I've been using Linux for ten years now and I get more and more disappointed by it. Ten years ago there weren't many user-friendly distros out and I started with Slackware. I'm still very happy my friend dragged me into using that because I am now a savvy *nix amateur. But! During the last ten years I kept hearing that, yes, Linux is now really almost ready for the desktop, and world domination is just around the corner. I tried some other distros over the years (Suse, Redhat), but I kept coming back to Slackware. About a year ago I changed to Ubuntu because I didn't like all the configuration I had to do after every Slackware upgrade anymore. 'Ubuntu works out of the box!' the website assured me. After install I spent hours getting X to work right. It only wanted to run in 1024x768 @ 60 Hz. Thanks to my experience with Slackware and my backups I could edit xorg.conf to fix that. Now I have a working install, but Ubuntu is so slow that it's a pain to use. And I haven't been able to watch a movie on it yet. Configuring Gnome was a pain, and there isn't much documentation on how to start on the Ubuntu website either. I find the whole Ubuntu experience very disappointing. The only thing that keeps me from changing to a Mac completely (I have a MacBook Pro which I love) is the lack of choice in hardware. Changing to Windows is of course no option; I never understood why that OS is used so much. So I keep using Linux, but I almost never use my main machine as anything other than a file server anymore. Linux is very good at that, no matter which distro you use.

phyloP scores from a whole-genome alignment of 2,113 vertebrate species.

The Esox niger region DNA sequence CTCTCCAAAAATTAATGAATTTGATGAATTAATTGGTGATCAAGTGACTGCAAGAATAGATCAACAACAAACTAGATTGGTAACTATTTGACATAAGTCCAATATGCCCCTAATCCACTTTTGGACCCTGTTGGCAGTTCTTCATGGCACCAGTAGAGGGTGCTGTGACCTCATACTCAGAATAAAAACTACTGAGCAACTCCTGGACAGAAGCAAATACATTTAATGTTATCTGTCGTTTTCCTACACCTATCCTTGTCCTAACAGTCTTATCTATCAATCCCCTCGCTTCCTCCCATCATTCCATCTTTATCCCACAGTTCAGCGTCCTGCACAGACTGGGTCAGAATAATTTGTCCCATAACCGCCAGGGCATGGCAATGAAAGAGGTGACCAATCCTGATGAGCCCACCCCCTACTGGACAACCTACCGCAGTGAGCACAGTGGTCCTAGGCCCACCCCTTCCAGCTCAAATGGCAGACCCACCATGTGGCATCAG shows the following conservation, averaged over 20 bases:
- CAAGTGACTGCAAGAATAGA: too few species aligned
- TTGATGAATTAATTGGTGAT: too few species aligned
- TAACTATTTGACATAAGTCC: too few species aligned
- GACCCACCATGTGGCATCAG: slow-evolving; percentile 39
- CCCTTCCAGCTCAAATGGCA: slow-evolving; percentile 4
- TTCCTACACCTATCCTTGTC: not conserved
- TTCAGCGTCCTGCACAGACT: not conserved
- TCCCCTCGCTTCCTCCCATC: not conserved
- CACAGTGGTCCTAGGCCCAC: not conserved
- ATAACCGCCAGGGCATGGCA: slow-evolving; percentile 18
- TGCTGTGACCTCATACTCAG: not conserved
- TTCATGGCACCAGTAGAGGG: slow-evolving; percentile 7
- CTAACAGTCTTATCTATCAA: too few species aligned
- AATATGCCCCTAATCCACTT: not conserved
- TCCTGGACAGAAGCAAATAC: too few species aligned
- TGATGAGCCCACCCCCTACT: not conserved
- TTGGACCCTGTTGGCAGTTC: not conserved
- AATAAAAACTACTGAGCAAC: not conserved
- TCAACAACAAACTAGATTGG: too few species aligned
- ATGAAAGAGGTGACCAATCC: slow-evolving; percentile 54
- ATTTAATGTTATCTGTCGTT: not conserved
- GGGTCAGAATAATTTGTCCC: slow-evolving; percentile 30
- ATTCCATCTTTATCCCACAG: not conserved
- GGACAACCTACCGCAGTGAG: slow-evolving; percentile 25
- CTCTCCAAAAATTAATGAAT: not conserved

• by Vintermann (400722) on Wednesday April 18, 2007 @02:48AM (#18778735) Homepage
      Perhaps you could try... oh, I don't know, Mandriva?

      I use it, wouldn't switch to a mac for the world. They don't even have the keys where they should be!
    • Changing to Windows is of course no option; I never understood why that OS is used so much.

      Perhaps for all the reasons you just mentioned: You don't have to spend hours getting the window manager to work right. It doesn't want to run in only 1024x768@60hz. You don't need to manually edit an xorg.conf, or have the experience required to do so. You can watch movies on it very easily. Configuring the shell isn't a pain. There is plenty of choice in hardware.

      Remind me again why Windows is no option?

      Side note: N
      • by tsa (15680)
        All the things you mention I have on the Mac. Plus, no spyware, malware etc thanks to a fantastic OS that is not defective by design.
      • by WaZiX (766733)
        Funny, the only OS I have ever had problems with to set resolution is windows. For some reason I just couldn't find a way to get my resolution back to 1280x800 after updating my drivers. Oh and installing an external monitor with 1440x900 was also an incredible pain...